Take for example the Great Replacement Theory. The conspiracy theory misinterprets demographic change as an active effort to replace white Americans with people of color.

This baseless notion establishes that blacks and Latinos are becoming ever-larger percentages of the American population, painting that data as the result of a supposedly active effort by unnamed multiculturalists to oust white Americans from power in an increasingly diverse nation.

A recent poll showed that more than 50% of Republicans now believe in this conspiracy theory.

In 2016, during Trump’s presidential campaign, co-founder of Vice Magazine Gavin McInnes formed the Proud boys to further the goals of the alt-right by protecting white identity with the use of force when necessary.

Proud Boys members are affiliated with white nationalist ideas and leaders but explicitly deny racism. Instead of, they describe themselves as “western chauvinists” who believe in the supremacy of European culture, but also welcome members of every race who support this idea.

Along with pro-gun militias like the Oath Keepers and Three Percentrathe Proud Boys are an experiment in spreading white nationalist ideas to an online universe of potentially millions of social media users.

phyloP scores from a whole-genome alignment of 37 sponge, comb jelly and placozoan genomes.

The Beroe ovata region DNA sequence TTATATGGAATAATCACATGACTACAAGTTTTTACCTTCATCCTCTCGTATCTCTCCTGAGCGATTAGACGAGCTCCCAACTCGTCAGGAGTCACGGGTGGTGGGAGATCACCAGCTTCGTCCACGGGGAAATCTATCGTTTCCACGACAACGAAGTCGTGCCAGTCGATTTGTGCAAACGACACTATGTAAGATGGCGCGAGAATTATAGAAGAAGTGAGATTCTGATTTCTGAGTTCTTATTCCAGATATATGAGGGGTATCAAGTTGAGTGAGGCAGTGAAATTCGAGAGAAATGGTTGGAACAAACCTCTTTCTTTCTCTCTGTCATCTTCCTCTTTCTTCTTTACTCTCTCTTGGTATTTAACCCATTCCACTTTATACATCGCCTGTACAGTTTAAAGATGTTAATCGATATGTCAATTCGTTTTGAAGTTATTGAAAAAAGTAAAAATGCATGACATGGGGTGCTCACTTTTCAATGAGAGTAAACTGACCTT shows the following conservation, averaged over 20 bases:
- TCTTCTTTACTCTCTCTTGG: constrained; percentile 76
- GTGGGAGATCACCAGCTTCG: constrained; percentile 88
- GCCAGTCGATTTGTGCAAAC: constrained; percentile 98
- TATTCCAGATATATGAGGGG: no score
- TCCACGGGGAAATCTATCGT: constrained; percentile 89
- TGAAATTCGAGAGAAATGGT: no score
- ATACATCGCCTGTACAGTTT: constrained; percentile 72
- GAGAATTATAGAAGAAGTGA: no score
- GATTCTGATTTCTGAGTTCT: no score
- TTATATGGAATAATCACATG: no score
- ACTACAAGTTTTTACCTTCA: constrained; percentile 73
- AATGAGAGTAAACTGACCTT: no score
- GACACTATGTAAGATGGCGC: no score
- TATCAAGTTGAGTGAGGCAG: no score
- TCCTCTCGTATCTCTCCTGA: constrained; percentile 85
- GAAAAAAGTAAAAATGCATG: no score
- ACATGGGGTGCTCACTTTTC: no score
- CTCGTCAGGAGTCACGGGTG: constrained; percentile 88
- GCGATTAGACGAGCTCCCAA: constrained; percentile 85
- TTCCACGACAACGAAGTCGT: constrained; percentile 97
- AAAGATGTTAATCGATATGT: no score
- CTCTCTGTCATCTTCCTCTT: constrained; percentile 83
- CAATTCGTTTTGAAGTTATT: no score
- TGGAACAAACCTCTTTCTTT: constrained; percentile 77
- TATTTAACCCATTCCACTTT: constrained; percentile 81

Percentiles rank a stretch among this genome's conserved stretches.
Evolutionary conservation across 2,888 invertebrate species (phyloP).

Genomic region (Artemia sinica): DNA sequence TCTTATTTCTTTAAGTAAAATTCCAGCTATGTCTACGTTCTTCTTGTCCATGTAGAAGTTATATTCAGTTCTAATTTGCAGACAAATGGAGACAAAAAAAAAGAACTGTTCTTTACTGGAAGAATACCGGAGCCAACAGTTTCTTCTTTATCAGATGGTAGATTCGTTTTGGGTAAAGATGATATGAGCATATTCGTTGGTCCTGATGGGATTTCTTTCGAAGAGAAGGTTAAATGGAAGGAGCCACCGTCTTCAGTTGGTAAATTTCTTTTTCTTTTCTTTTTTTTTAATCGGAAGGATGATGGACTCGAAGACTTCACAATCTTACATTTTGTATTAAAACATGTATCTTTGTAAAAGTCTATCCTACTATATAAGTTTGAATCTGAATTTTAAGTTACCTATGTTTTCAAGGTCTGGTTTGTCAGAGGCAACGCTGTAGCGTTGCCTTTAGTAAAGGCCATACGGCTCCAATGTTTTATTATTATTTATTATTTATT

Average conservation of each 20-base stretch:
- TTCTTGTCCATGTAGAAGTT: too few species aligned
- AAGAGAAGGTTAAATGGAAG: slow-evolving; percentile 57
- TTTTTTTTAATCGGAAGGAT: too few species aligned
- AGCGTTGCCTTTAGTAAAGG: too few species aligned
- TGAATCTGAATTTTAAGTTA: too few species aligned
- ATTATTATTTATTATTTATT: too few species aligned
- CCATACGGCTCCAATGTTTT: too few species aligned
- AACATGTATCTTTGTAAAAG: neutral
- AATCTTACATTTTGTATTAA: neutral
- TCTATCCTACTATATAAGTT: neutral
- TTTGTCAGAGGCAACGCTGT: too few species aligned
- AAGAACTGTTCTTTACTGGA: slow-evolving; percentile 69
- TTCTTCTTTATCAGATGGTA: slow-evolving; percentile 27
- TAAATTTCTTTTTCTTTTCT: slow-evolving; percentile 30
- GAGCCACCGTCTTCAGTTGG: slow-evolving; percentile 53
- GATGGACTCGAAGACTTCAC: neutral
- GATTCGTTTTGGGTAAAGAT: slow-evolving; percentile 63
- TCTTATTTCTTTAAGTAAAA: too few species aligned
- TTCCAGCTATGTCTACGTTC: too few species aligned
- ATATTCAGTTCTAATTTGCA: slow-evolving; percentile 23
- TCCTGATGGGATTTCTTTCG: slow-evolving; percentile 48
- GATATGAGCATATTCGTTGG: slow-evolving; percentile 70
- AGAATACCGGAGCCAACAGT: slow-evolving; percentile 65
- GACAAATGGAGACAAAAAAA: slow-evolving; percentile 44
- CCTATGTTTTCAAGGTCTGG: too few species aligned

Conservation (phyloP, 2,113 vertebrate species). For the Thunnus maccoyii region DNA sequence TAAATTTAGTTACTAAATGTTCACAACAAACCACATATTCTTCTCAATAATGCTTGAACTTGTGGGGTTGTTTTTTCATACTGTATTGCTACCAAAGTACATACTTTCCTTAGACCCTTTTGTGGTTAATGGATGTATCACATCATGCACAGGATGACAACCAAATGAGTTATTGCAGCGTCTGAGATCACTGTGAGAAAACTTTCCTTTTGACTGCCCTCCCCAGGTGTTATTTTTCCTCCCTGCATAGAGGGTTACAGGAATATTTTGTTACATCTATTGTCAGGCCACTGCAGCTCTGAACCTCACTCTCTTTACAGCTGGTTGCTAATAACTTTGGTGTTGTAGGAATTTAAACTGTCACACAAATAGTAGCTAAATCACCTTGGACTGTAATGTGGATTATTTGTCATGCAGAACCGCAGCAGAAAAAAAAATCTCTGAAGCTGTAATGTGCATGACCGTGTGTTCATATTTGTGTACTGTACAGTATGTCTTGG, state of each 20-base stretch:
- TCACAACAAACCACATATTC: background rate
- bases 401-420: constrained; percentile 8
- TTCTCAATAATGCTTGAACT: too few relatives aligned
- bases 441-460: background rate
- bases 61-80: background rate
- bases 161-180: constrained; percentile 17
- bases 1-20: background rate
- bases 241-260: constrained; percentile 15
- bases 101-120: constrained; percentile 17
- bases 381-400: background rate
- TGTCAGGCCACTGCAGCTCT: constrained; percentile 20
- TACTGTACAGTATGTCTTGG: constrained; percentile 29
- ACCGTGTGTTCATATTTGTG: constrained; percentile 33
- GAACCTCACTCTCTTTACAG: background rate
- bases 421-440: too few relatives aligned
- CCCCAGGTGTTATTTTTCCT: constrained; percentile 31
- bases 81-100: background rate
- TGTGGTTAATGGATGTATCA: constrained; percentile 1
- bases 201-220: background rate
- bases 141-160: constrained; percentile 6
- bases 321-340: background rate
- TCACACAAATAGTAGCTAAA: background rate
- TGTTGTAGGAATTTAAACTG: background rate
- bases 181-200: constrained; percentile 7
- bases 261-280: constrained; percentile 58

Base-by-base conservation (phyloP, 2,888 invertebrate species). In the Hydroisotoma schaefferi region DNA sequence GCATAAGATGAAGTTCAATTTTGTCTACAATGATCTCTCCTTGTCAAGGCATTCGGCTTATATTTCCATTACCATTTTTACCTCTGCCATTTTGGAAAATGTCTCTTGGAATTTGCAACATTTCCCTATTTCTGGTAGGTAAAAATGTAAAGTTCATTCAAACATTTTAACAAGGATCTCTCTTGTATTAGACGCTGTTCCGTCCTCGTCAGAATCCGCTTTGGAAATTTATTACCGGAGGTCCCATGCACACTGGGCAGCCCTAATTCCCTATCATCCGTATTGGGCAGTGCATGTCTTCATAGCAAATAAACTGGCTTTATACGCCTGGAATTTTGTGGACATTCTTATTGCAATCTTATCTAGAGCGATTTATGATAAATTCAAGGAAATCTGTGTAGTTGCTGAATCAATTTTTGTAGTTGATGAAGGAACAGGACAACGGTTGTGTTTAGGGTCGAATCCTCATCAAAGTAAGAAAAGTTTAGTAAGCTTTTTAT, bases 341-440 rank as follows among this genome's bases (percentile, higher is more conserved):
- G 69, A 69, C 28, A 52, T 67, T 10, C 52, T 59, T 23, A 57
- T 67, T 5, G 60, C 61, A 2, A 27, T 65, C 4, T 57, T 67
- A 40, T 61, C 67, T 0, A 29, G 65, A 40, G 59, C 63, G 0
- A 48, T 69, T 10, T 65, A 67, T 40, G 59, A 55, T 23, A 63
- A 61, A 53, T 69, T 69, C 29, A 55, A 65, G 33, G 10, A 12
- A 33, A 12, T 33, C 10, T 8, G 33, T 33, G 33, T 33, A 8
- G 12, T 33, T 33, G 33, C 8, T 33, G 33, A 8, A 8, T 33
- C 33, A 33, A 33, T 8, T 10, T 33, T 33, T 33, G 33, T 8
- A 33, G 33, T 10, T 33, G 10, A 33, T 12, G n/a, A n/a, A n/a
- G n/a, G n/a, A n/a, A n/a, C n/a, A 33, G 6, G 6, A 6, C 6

Why do people join these groups?

Data from manifestos posted online by white nationalist groups shows that many mass shooters share a few common characteristics: they are young, white, male, and they spend a lot of time online on the same websites.

The alleged gunman in the murder of 10 black people in a predominantly black neighborhood in Buffalo on May 14, 2022, described his reason as wanting to stop what he feared was the elimination “of the white race.”

For many of these individuals, the most important part of their radicalization was not about their private lives or personality traits, but instead where they spent time online.

A racially diverse democracy at stake

The reasons why men join groups like the Proud Boys and Oath Keepers – and even some liberal groups – is less clear.

a former Proud Boy member offered one reason:“They want to join a gang,” Russell Schultz told CNN on Nov. 25, 2020. “So they can fight antifa and hurt people they don’t like, and feel justified in doing it.”

Antifa is a loose group of mostly nonviolent activists who are against fascism.

Other former extremist group members describe: looking for camaraderie and friendship, but also looking for racism and anti-Semitism.

But more than any other problem, racial demographic changes provide recruiting opportunities for white nationalists, many of whom believe that by the year 2045 white people will become the minority in the United States.

In July 2021, the most recent date for which statistics are available, the US Census Bureau notes that of the estimated population of 330 million US citizens75.8% are white, 18.9% are Hispanic, 13.6% are black and 6% are Asian.

What is also becoming clearer is that the spread of white nationalism jeopardizes the idea of ​​a democratic nation where racial diversity is seen as a strength, not a weakness.

Sophie Bjork-James is an assistant professor of practice in anthropology at Vanderbilt University.

This article was republished from The conversation under a Creative Commons license. Read the original article.